Now is the best time to create reward systems for hybrid working


The concept of hybrid working is widely used as a way to balance office and remote work for better and productive results. And thanks to the pandemic, this concept has simply enhanced its purpose. When it comes to hybrid working, it is important to update or create reward systems to keep the employees’ productivity and energy in check.

Be that as it may, there are still a few factors like digital disruption, employee lifestyles, and increased focus on diversity that needs to be considered. All these factors indicate that the traditional one-size-fits-all approach is no longer significant. 

Here are a few places businesses ought to consider as they plan a reward guide. While numerous things will drive responses – costs, business change, ability, and skills challenges – they must be topped high on any to-do list.

  1. Be prepared for hybrid working

As our relationship with the workplace changes, so should the link between the workplace and reward. There must be a reward system for each of the different groups that emerge as a result of different working styles. Most importantly, employers must review any additional monetary assistance that the company’s workers may need to set up a home office.  With several workers wanting to move away from the commuting belt, in accordance with plans to be in the workplace less, numerous organizations should likewise audit regional pay models, such as the London weighting. These will probably be the most challenging changes. Pay is relatively inelastic – regardless of whether locations are not.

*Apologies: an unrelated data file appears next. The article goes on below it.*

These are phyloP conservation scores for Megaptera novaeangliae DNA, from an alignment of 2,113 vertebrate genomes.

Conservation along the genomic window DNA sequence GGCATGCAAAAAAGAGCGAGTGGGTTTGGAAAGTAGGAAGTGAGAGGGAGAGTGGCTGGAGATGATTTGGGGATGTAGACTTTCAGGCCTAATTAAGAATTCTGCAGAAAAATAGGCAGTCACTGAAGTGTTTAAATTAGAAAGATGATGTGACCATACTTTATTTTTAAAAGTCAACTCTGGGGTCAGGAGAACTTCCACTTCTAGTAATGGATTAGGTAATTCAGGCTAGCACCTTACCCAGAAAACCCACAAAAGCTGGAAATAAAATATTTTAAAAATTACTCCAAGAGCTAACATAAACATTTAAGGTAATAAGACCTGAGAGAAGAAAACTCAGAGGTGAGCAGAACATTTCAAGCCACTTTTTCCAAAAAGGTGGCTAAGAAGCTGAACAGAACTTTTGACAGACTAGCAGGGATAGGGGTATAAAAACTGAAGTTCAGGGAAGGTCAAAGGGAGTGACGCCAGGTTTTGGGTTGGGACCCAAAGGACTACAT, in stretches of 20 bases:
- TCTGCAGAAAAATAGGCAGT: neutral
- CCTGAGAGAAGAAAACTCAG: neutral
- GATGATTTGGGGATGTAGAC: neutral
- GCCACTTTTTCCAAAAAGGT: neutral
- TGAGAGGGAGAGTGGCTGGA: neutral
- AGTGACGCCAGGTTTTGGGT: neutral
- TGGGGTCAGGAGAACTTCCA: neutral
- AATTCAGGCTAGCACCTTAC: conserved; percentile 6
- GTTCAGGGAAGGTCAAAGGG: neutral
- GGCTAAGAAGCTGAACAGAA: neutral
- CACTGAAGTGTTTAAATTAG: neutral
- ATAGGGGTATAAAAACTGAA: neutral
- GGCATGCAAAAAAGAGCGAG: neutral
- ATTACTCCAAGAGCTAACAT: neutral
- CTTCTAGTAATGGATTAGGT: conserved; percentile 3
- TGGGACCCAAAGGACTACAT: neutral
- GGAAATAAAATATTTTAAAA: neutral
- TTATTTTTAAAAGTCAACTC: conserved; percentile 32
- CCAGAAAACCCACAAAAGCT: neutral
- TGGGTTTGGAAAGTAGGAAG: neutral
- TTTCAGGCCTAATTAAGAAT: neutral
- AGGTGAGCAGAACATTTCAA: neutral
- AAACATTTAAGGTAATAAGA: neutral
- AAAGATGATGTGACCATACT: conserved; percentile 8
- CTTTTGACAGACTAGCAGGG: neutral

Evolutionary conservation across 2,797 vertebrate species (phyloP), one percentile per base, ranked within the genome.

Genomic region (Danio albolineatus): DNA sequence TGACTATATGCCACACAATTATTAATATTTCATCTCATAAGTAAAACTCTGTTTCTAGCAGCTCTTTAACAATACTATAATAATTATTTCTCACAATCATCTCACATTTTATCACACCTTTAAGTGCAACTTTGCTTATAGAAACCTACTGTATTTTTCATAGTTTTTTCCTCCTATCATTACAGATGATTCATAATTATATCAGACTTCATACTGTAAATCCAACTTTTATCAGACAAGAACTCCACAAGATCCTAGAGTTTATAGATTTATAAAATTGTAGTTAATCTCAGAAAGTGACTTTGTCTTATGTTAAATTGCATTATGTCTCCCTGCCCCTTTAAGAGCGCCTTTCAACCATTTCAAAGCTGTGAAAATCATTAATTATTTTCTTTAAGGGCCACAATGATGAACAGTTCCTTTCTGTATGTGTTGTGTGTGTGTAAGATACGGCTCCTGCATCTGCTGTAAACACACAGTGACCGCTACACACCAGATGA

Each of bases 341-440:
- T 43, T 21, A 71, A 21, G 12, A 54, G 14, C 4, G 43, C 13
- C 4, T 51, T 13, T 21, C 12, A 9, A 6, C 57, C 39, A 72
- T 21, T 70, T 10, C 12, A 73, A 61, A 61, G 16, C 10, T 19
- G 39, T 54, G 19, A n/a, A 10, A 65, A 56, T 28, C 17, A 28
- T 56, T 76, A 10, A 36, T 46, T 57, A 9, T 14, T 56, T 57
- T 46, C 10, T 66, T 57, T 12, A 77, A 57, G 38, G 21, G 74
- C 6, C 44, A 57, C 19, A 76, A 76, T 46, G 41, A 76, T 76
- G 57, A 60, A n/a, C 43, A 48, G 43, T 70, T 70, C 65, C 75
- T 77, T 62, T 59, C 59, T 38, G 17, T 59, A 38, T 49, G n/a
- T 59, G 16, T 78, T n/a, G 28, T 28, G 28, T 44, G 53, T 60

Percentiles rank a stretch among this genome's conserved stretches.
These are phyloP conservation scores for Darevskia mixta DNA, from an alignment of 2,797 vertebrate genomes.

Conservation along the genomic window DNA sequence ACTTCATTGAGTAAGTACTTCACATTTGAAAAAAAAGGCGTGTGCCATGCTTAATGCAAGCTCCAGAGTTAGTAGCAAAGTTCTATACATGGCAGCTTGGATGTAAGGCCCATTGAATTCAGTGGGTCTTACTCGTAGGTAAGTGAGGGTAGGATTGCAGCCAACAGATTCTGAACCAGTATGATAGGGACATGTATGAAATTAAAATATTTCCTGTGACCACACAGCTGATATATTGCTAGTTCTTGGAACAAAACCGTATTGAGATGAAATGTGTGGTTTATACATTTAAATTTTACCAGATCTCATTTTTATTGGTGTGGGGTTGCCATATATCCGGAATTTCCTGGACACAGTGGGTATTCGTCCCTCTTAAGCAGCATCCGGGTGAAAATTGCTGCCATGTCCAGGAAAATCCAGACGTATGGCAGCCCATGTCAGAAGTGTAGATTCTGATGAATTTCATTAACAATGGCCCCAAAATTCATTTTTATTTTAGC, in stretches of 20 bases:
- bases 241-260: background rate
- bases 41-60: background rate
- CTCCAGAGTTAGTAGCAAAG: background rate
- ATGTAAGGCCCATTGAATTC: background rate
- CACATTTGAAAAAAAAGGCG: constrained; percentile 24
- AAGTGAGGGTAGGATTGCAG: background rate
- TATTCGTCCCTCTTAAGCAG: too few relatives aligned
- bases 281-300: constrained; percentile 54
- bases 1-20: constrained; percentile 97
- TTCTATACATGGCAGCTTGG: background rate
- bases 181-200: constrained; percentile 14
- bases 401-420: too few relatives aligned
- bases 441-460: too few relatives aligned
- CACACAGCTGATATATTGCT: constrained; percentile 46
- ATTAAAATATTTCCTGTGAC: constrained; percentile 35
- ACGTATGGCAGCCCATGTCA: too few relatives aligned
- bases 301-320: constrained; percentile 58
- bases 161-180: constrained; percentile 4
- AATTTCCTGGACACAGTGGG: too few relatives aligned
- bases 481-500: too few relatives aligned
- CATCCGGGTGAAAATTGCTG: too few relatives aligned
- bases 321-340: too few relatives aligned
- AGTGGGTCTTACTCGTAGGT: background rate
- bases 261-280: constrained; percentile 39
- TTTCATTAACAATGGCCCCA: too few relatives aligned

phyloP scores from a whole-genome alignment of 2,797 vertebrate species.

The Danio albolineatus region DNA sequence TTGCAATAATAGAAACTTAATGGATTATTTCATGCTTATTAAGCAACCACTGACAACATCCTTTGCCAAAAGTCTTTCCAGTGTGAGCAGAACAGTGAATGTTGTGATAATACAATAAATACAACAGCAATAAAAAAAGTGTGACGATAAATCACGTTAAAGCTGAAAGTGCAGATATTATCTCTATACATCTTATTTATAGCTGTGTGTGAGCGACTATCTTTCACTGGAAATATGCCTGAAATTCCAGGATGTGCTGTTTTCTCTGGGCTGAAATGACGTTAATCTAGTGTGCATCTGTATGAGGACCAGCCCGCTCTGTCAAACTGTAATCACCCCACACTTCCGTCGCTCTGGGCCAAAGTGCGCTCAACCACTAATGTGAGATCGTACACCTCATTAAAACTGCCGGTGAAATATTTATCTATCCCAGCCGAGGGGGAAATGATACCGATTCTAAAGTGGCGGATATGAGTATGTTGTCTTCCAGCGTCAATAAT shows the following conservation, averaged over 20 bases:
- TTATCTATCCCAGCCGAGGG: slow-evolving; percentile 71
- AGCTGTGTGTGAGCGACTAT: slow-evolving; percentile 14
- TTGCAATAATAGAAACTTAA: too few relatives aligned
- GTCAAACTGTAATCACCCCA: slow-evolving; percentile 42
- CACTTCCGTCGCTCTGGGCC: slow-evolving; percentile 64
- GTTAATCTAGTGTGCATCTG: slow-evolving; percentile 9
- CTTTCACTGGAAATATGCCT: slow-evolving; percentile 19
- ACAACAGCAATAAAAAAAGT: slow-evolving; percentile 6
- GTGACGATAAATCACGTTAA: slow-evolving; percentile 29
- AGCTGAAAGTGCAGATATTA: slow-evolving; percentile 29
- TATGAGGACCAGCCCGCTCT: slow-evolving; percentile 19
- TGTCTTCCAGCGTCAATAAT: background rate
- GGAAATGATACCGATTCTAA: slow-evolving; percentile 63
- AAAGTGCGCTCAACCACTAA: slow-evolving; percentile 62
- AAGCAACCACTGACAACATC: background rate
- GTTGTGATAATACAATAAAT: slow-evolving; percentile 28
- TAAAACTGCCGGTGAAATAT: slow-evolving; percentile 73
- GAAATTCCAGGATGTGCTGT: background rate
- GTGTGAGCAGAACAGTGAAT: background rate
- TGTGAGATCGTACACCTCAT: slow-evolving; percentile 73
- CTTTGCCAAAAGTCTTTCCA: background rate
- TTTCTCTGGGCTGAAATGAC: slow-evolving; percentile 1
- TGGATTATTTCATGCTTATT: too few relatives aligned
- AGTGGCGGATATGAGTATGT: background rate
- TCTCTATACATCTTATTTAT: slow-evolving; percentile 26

1. Update your way of dealing with recognition and performance

As consumers, giving instant feedback has grown into a norm, right from reviewing products and services to the morning coffee place we frequently visit. Yet, a number of businesses still run annual reviews that end up producing narrow performance ratings. All things being equal, bosses ought to consider a set-up of incentive schemes that can keep up with the pace change in several roles in the company. This way, employers will be able to recognize different needs like team bonuses, project success awards, and peer-to-peer tools that form an essential part of the rewards fabric.

  1. Tweak your reward deal

Take supermarket loyalty cards, for instance. The bonus points earned could get you a new item without having to spend a dime from your pocket. Something just like this can be customized in the process of reward-making.  Employees could transfer the bonuses earned into some real-time product or service or transfer it into a new learning budget or training. A reward system like this can give employees more autonomy to use the rewards they gained to match their needs.

  1. Focus more on fairness and societal impacts

Fairness is a topic that strikes at the core of an organization’s reputation and culture. Pay gap reporting will continue, while companies will need to play a more proactive role in tending to imbalances in pay and representation.

At the heart of all these changes, the result should be an acknowledgment that workers need choices and a fair and beneficial reward framework that recognizes their commitment and contribution and keeps them driven.


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